Exclusive: Macquarie, M and G mulling bids for UK Green Bank

The creation of a ‘golden share’ allowing the government to veto non-green investments could speed up a privatisation process that is expected to be finalised by October.

Australian fund manager Macquarie Group and London-based M&G Investments, the asset management arm of insurer Prudential, are among the firms currently assessing a potential bid for the UK’s Green Investment Bank (GIB), Infrastructure Investor has learnt.

Both firms are currently in the early stages of evaluating the opportunity, according to several people with knowledge of the matter, who added that investor interest was likely to perk up after the government removed uncertainty over the shape of its future involvement in the GIB yesterday.

The creation of a “golden share” is now set to allow the government, which announced its intention to privatise the lender last June, to veto any investment deemed contrary to the GIB’s stated “green purposes”.

The move is intended to allay fears that the bank could deviate from its original mandate once in private hands. It grants the government a degree of oversight over the lender’s strategy without forcing it to hold a controlling stake, which would have run contrary to its aim of taking the business’ debt off the Treasury’s balance sheet.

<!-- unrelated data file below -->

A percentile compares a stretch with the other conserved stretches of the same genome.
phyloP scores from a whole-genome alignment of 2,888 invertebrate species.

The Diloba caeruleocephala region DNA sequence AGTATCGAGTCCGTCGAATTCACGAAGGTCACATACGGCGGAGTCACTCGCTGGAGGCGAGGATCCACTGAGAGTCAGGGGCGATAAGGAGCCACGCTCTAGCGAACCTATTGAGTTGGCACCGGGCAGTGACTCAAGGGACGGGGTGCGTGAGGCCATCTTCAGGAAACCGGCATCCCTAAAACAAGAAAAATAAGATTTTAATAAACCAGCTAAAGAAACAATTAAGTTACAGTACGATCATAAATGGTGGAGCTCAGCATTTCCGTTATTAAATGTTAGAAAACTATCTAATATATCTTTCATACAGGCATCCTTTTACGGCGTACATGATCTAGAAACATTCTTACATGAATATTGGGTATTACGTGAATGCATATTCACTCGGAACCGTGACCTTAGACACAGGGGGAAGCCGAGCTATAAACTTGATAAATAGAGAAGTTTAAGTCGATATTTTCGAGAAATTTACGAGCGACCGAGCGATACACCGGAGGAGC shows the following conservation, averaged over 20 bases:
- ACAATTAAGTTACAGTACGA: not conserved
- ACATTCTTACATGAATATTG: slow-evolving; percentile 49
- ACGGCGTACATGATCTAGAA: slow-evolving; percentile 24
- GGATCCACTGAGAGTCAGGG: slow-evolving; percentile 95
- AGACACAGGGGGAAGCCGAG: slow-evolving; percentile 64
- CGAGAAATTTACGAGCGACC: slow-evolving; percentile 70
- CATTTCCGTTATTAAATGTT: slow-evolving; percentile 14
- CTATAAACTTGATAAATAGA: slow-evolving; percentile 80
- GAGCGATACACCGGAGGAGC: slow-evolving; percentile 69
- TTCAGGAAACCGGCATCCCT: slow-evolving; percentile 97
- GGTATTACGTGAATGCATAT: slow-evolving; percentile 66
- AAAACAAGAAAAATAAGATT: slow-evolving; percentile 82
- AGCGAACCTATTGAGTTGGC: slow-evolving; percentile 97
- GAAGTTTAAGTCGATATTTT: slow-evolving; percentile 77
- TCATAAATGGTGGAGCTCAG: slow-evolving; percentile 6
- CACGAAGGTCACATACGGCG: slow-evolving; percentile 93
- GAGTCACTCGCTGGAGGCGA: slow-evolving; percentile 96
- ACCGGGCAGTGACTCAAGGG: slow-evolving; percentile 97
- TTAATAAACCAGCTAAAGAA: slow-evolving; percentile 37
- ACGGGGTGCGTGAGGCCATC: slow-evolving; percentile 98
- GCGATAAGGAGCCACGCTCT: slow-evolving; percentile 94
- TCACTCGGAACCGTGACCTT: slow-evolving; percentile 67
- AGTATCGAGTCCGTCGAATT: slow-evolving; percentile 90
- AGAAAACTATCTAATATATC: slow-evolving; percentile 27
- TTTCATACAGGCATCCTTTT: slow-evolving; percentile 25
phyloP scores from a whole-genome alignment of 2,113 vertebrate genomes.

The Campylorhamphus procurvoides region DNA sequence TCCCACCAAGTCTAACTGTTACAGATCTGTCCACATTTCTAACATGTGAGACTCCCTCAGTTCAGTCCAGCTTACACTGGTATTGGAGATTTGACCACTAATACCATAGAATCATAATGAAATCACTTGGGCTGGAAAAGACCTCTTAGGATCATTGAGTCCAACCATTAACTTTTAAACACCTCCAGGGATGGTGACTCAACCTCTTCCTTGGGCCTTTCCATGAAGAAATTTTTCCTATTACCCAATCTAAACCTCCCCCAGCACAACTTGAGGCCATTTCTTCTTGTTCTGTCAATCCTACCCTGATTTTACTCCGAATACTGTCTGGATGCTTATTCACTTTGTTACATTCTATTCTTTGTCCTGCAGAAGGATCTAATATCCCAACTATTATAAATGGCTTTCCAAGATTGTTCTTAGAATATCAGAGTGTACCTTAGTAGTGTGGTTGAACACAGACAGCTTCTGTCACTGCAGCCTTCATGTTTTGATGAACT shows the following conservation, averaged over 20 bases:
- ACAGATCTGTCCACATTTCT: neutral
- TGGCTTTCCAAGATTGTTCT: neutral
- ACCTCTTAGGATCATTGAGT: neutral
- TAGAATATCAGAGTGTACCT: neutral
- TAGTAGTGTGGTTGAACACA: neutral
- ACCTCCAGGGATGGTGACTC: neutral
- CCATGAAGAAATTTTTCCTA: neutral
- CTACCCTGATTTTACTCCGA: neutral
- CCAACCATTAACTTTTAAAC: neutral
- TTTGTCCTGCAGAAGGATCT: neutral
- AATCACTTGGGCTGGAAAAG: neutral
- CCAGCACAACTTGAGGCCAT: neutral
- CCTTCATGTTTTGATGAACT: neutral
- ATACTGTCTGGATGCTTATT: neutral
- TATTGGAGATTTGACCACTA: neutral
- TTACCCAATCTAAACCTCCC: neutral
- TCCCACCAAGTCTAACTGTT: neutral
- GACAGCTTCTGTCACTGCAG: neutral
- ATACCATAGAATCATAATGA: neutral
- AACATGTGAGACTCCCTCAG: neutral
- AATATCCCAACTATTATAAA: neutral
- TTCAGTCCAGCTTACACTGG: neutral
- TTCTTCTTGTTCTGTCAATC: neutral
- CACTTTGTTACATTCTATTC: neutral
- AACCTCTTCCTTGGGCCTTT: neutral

Recent changes to public account rules now state that the debt load of entities under state control must appear on public books even if the government holds less than 50 percent of the business, making ownership of a sufficiently large minority stake much more onerous in balance sheet terms.

The measure calling for the creation of a golden share is now going through parliament, sources said. Its effect on public books also has to be approved by the National Audit Office.

The move is likely to make the path clearer for the privatisation process to progress, with critics opposed to the divestment on environmental grounds now less inclined to thwart a potential sale.

Sources with knowledge of the hoped-for timetable expect the process to take about six months to complete, with the finalisation of a deal anticipated for early autumn. The timing of a potential referendum on the UK’s EU membership was unlikely to play a meaningful role in the privatisation’s timing, the people said.

Neither Prudential nor the GIB responded to a request for comment, while the UK Treasury couldn’t be reached before press time. Macquarie declined to comment.